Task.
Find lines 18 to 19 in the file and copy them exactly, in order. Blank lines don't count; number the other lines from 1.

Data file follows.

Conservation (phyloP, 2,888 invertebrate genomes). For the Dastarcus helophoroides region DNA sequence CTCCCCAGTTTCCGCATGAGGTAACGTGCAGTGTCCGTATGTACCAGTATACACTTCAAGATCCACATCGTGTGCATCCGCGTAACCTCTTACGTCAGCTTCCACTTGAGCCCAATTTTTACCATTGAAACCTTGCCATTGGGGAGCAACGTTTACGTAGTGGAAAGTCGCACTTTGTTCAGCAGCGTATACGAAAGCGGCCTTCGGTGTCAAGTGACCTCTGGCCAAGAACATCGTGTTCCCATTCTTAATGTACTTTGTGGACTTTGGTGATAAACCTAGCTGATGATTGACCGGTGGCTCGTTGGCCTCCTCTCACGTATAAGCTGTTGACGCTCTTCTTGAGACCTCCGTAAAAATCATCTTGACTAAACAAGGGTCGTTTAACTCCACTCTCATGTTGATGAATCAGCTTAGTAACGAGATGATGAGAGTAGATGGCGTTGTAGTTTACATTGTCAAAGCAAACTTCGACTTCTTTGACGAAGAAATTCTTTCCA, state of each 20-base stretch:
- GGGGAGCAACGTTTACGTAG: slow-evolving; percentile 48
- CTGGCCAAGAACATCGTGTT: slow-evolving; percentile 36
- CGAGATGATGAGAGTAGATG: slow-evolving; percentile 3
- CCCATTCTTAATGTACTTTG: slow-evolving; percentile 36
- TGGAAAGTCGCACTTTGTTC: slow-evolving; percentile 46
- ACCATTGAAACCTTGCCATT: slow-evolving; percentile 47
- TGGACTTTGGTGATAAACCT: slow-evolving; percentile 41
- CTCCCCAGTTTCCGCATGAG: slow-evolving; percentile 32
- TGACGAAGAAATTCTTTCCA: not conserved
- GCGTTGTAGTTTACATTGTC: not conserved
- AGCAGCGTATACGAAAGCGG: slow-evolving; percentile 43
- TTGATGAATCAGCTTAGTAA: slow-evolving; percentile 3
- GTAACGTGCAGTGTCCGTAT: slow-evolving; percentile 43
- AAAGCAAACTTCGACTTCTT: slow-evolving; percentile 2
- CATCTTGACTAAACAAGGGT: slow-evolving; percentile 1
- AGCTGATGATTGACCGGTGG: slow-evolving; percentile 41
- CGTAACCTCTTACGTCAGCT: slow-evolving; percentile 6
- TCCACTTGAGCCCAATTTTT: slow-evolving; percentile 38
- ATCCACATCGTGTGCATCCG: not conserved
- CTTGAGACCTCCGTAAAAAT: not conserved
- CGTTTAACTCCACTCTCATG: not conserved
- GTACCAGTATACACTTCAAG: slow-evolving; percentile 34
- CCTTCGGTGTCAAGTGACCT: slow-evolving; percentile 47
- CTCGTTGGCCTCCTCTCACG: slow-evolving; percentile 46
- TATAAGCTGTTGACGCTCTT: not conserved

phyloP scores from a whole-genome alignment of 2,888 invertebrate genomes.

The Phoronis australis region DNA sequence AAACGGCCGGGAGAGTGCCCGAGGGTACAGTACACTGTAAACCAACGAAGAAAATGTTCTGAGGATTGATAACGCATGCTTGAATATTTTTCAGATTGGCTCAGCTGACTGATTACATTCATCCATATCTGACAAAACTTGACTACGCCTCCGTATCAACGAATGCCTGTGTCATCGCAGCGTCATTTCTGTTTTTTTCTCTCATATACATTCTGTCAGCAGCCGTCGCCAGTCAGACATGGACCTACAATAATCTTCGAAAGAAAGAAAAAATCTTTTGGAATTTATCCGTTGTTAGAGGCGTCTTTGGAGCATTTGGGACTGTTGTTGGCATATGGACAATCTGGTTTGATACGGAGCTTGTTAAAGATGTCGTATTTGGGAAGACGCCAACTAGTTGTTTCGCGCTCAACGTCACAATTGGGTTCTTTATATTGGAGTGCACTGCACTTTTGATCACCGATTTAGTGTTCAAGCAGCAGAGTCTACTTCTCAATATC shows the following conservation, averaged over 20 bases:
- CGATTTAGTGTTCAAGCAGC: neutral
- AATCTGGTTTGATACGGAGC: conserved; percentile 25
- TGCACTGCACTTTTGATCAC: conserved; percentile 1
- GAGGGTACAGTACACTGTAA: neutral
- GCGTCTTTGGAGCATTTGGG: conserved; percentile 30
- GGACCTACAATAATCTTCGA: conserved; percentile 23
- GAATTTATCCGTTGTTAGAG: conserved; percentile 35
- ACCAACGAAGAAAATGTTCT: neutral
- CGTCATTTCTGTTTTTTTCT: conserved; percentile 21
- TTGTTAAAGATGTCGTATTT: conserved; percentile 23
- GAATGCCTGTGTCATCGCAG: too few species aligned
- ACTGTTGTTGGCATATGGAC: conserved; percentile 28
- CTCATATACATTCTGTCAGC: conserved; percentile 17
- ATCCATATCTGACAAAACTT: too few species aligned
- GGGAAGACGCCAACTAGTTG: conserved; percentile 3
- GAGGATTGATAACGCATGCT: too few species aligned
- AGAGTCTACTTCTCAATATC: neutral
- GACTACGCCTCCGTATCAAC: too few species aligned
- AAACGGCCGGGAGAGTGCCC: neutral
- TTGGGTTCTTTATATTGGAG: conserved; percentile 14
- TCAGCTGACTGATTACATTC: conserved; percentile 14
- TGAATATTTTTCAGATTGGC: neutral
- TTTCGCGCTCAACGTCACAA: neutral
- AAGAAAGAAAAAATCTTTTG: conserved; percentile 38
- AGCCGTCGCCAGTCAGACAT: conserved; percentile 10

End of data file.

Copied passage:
- CGTAACCTCTTACGTCAGCT: slow-evolving; percentile 6
- TCCACTTGAGCCCAATTTTT: slow-evolving; percentile 38